Dashiki Dialogues: Brothers, we need atonement

2012-04-13 09:51

Crisscrossing the streets of our land, from townships to inner cities, will expose you to our hectic failures to relate socially.

Some of these failures are quietly known though seldom debated publicly.

Like the fact that many women harbour latent fears of the male gender.

I’m talking about those mothers, sisters and aunts who can’t go anywhere for fear of some amorphous man lurking around the corner.

Take, for instance, an incident I witnessed recently. I’d just jumped off the Gautrain to catch a taxi ride from Rosebank to the Jozi inner city.

It was a slick minibus with a moderately loud music system, pumping Phuzekhemisi and Khethani’s legendary number, Imbizo: “Ungaboni s’phila k’lomhlaba siyakhokhela. Awu njalo njena ku khon’imbizo.”

(Don’t see us living in this land, we are paying! Oh and there’s always these meetings.”)

These are the thick sounds of the great golden metropolis, Zulu migrant labourers chanting to guitar riffs and hand claps.

Get with the programme.

Now the cruise continued as the masculine charge of the music complemented the incidental male bias of the passengers on board. The minibus was two-thirds full as we approached Riviera Road along Oxford Street.

Only the back seat remained unoccupied.

A lovely lady eyed us as we approached the corner. She confidently shot up a finger to indicate her intention to catch the ride to town.

Naturally, the driver stopped for her. Now here’s where I come across one of the social fault lines I’m talking about.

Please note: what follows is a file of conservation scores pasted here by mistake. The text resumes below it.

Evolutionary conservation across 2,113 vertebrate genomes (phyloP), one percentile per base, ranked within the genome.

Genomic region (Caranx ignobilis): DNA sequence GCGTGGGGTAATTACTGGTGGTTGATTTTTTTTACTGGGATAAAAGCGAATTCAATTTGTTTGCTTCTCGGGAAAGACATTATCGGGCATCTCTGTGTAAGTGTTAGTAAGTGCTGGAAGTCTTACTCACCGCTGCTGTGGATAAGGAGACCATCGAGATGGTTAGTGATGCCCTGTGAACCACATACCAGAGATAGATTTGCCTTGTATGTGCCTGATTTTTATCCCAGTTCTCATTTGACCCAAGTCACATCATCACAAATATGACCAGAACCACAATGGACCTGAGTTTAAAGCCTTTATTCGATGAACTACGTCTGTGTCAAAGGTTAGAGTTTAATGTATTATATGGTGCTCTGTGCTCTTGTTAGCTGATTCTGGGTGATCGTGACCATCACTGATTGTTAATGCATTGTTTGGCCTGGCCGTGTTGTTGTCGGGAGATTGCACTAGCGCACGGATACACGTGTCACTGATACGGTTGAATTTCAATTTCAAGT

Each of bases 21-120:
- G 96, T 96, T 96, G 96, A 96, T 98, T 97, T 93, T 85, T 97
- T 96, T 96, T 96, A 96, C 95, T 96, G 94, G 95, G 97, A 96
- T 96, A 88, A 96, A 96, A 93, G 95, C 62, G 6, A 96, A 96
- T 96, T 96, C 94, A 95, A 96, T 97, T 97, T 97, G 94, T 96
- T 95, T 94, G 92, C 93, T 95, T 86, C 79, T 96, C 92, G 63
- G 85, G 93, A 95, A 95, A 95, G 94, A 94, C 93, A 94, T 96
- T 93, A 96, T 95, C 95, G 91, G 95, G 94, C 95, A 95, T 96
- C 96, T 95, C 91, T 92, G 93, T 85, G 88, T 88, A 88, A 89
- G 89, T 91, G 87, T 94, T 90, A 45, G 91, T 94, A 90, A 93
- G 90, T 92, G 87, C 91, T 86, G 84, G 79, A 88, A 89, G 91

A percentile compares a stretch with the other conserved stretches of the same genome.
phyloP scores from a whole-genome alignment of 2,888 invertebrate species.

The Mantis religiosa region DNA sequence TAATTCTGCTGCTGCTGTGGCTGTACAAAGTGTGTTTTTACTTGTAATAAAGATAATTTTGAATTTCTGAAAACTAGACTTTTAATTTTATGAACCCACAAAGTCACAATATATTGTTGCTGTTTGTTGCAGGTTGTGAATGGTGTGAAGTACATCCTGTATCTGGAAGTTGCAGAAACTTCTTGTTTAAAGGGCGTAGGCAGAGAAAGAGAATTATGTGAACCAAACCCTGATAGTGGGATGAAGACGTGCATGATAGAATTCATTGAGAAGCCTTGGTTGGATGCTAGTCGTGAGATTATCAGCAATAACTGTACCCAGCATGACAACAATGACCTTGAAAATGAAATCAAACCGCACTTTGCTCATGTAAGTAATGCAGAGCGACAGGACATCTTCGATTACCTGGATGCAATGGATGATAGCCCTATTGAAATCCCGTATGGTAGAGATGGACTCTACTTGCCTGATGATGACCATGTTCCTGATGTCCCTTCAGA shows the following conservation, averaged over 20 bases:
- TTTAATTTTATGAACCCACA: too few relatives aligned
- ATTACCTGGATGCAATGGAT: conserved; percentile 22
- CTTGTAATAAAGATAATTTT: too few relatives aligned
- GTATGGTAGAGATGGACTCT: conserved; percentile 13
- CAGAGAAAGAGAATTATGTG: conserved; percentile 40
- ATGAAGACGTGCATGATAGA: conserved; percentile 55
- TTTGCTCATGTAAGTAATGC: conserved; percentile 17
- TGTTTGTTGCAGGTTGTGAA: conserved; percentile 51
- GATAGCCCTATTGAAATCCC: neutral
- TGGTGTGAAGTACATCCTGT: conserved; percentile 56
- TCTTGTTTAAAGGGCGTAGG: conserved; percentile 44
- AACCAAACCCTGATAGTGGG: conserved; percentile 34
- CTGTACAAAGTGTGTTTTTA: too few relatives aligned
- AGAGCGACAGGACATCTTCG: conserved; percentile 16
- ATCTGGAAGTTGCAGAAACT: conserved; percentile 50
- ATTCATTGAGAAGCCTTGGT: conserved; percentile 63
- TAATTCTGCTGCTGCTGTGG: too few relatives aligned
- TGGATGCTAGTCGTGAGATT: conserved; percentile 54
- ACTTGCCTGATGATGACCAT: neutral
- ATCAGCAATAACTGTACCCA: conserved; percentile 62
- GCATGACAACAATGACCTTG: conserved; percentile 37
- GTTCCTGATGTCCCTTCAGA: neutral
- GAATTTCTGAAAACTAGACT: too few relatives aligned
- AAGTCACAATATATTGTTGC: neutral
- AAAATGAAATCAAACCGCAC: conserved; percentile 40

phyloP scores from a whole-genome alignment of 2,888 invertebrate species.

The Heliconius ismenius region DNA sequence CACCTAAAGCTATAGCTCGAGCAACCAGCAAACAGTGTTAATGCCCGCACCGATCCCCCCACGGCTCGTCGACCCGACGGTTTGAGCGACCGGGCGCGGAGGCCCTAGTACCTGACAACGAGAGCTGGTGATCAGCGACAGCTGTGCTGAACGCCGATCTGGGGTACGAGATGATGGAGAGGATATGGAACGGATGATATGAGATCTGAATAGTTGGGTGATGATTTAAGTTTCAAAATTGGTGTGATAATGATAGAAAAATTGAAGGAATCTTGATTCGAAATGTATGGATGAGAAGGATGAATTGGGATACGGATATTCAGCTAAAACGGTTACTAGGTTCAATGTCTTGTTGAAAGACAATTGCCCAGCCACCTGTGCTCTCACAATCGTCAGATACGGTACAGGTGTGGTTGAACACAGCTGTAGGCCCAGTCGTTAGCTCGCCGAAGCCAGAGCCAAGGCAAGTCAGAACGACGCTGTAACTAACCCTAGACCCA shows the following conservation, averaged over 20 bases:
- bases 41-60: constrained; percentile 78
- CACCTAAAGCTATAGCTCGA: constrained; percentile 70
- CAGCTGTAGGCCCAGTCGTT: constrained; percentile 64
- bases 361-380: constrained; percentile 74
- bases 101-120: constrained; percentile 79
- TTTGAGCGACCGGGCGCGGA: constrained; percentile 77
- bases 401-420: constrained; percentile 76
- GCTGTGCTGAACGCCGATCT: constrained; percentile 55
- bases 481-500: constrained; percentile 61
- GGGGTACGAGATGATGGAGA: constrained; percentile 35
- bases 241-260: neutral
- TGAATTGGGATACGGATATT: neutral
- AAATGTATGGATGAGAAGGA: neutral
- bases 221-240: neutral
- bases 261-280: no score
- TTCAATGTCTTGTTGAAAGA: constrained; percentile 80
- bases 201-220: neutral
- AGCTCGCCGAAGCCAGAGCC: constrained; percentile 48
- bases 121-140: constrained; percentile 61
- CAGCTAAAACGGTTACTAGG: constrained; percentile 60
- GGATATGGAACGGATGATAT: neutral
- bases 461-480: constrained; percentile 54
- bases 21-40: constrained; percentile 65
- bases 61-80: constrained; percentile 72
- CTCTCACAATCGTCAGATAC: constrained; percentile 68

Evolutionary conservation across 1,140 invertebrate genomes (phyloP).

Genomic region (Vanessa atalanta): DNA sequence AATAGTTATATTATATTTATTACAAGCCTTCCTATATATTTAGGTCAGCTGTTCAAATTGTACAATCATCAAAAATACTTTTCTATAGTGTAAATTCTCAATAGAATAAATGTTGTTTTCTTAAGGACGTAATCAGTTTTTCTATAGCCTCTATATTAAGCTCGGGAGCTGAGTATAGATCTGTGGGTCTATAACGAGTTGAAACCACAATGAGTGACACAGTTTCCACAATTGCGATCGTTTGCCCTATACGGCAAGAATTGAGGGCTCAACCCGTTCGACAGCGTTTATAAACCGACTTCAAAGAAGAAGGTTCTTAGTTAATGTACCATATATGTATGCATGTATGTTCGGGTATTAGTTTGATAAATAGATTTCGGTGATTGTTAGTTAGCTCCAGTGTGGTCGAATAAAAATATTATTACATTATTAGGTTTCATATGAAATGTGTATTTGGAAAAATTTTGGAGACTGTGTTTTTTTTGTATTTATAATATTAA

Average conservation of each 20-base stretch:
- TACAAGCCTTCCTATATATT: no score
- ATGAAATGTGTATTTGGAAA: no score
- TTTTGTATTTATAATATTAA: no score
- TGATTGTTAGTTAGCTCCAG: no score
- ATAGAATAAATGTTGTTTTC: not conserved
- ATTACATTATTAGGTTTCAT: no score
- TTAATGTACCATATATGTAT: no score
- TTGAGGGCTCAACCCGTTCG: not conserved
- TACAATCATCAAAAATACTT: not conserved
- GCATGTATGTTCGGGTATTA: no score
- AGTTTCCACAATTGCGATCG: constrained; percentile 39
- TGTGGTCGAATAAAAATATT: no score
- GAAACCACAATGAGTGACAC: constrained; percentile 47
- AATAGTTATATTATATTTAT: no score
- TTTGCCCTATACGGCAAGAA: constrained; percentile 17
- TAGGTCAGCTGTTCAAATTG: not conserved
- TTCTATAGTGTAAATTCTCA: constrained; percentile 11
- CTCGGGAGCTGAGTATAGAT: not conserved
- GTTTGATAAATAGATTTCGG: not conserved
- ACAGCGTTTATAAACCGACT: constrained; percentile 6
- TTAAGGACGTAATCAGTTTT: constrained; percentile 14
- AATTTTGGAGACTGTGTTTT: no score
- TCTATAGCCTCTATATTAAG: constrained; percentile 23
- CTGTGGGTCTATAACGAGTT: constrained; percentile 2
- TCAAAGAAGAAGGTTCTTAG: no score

Eye candy sweet as she lifted her stiletto to step inside, with tight grey denims hugging her gifts in full view of the conference in the car. She thrusts her head to discover the men-only party of passengers.

She caught her breath and apologised, then stepped back outside. As she slid the door shut, the driver cracked with restrained anger. He asked her what game she was playing.

Her answer was most unnerving: “Iyoh! Banna fela?!” Loosely meaning: “What! It’s only men in here.”

This means the poor woman didn’t feel safe in a taxi where she’d be the only female among us. As a man, that worried me. It says we’ve been acting in ways that justify this woman’s response.

Our own womanfolk have reason to fear us. That can’t be normal.

So I think we need an atonement of sorts. We can call it a transformative dialogue of brothers – something like the holy transubstantiation of base liquor into Christ’s healing blood – to colour our dashikis: turning predators into protectors.

» Follow me on Twitter @Percy_Mabandu
 

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